Treat yourself.  Give a listen to Bennett on YouTube and find out when he’s next playing at a venue near you.

More to come…

DJB

Dale Chihuly: Works in Seattle and Tacoma

Recent travels have taken me to both Seattle and Tacoma, Washington – described by writer Margery Aronson in the book Fire as “the new ‘Center of the Universe’ for the medium of glass, a shift in no small part due to (Dale) Chihuly’s decision to return to the Northwest to live, work, and continue his early commitment to education.”

Glass artist Dale Chihuly has been back in his home region since 1971, making amazing sculpture, seaforms, chandeliers, towers, and more.  He’s been in my consciousness for about the past 12 years, as I’ve come across more and more of his work in my travels.

So it was great to spend time recently in Chihuly’s  hometown of Tacoma and his current city of Seattle, viewing works both very public and more private.

We began in Tacoma, where the 2002 Chihuly Bridge of Glass offers much for the eye.  As a welcoming gateway to downtown Tacoma, the Bridge of Glass has two rising crystal towers, a seaform ceiling that is beautiful in any light, and a Venetian wall composed of individual Chihuly pieces.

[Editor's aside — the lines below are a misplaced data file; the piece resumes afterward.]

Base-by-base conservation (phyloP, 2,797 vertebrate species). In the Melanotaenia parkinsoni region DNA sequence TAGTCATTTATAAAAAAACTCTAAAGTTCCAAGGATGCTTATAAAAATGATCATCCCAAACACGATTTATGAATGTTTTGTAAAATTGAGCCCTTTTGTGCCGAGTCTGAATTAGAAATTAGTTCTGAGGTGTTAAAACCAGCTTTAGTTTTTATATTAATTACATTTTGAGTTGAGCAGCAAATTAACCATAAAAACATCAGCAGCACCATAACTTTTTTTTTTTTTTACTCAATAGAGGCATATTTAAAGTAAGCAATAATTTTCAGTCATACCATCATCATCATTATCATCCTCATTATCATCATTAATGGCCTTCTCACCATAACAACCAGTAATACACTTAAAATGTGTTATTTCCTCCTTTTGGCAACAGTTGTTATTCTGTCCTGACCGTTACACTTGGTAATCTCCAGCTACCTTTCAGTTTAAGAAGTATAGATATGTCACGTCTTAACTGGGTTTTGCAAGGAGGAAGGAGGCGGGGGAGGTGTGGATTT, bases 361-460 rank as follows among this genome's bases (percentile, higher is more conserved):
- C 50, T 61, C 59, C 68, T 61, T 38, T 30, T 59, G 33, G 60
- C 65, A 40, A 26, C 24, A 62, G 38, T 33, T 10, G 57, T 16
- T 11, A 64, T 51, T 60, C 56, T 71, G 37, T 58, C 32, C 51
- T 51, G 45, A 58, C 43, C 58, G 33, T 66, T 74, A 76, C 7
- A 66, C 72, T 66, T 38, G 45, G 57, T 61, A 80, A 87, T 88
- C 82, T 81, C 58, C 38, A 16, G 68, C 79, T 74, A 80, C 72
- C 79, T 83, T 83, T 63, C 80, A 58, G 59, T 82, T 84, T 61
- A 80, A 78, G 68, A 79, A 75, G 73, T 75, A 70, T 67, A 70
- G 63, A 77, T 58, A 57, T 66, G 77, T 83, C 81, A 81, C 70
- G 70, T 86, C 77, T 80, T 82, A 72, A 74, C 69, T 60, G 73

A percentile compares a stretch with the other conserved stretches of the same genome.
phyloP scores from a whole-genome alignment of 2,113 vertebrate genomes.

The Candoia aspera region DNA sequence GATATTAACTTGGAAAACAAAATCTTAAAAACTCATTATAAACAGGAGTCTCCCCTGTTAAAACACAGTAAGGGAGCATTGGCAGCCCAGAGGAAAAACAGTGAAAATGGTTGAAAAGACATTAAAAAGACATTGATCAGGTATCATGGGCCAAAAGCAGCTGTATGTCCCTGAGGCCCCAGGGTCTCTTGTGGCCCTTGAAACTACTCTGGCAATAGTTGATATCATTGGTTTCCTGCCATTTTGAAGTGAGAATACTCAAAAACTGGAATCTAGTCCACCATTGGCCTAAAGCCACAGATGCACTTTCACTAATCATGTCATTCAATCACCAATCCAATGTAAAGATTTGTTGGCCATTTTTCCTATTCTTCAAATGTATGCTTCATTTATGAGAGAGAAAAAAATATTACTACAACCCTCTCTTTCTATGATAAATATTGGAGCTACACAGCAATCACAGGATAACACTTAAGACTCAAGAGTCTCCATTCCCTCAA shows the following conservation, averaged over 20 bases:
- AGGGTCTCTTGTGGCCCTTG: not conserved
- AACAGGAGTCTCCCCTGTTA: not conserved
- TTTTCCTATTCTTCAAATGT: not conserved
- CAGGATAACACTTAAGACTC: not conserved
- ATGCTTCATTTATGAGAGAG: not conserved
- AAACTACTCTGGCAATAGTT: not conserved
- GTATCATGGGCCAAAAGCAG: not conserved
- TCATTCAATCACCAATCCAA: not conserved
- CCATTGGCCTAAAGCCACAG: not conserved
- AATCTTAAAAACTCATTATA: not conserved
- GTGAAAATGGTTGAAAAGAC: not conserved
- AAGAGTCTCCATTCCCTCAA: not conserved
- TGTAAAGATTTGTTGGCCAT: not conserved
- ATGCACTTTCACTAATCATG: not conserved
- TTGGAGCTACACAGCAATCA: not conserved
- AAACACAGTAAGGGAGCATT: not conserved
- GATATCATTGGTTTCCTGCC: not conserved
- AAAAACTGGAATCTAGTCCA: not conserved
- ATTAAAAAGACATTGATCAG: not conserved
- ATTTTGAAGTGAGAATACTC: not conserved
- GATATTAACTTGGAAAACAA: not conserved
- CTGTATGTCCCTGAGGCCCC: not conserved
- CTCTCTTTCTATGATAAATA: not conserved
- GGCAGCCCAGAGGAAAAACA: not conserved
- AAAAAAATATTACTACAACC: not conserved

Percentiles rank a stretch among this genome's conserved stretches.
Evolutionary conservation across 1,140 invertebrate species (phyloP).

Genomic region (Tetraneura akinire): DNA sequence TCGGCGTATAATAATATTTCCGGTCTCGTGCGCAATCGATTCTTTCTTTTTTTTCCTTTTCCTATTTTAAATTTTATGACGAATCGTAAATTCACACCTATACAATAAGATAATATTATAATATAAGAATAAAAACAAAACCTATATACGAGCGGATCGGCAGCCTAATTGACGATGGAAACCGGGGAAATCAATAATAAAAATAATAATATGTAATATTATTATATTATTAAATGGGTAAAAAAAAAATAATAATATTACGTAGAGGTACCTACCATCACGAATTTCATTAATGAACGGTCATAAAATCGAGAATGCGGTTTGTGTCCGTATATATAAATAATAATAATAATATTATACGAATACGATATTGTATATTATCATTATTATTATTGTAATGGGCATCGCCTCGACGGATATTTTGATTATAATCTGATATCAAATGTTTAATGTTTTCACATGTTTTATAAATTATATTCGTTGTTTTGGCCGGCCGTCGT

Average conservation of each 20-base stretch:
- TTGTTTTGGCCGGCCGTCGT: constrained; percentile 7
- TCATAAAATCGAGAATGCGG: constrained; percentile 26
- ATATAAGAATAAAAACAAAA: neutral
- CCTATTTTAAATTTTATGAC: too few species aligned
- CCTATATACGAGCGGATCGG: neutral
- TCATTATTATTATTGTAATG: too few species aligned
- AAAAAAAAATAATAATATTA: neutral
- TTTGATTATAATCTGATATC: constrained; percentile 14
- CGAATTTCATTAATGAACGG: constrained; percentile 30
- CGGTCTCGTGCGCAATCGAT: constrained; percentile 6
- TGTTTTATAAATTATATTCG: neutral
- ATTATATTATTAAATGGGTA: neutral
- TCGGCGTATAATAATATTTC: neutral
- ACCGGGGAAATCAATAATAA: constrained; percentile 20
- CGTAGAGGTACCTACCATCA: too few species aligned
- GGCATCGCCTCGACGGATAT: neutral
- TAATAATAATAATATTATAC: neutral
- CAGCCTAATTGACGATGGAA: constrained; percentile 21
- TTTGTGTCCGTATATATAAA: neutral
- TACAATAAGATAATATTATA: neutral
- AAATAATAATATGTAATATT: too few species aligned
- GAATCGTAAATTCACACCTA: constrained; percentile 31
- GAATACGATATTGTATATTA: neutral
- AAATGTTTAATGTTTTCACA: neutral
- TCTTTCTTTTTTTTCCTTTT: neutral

Later that same day we visited Chihuly’s Boathouse on Lake Union in Seattle, a 45,000 square foot studio, hotshop, and apartment.  The photo to lead off the post is of the glass work in the bottom of a lap pool.  The photos below are some of the beautiful chandeliers found throughout the building.

I hope you enjoy.

More to come…

DJB

Willie Mays: The Life, The Legend

We’ve been blessed with two recent books about the greatest baseball player of all time – Willie Mays.  I wrote about the first, Willie’s Boys, in a post in January.  I’ve just finished the second, Willie Mays:  The Life, The Legend, and found it is as satisfying as a well-played game on a warm summer evening.  (Although at 556 pages it takes a bit longer to complete.)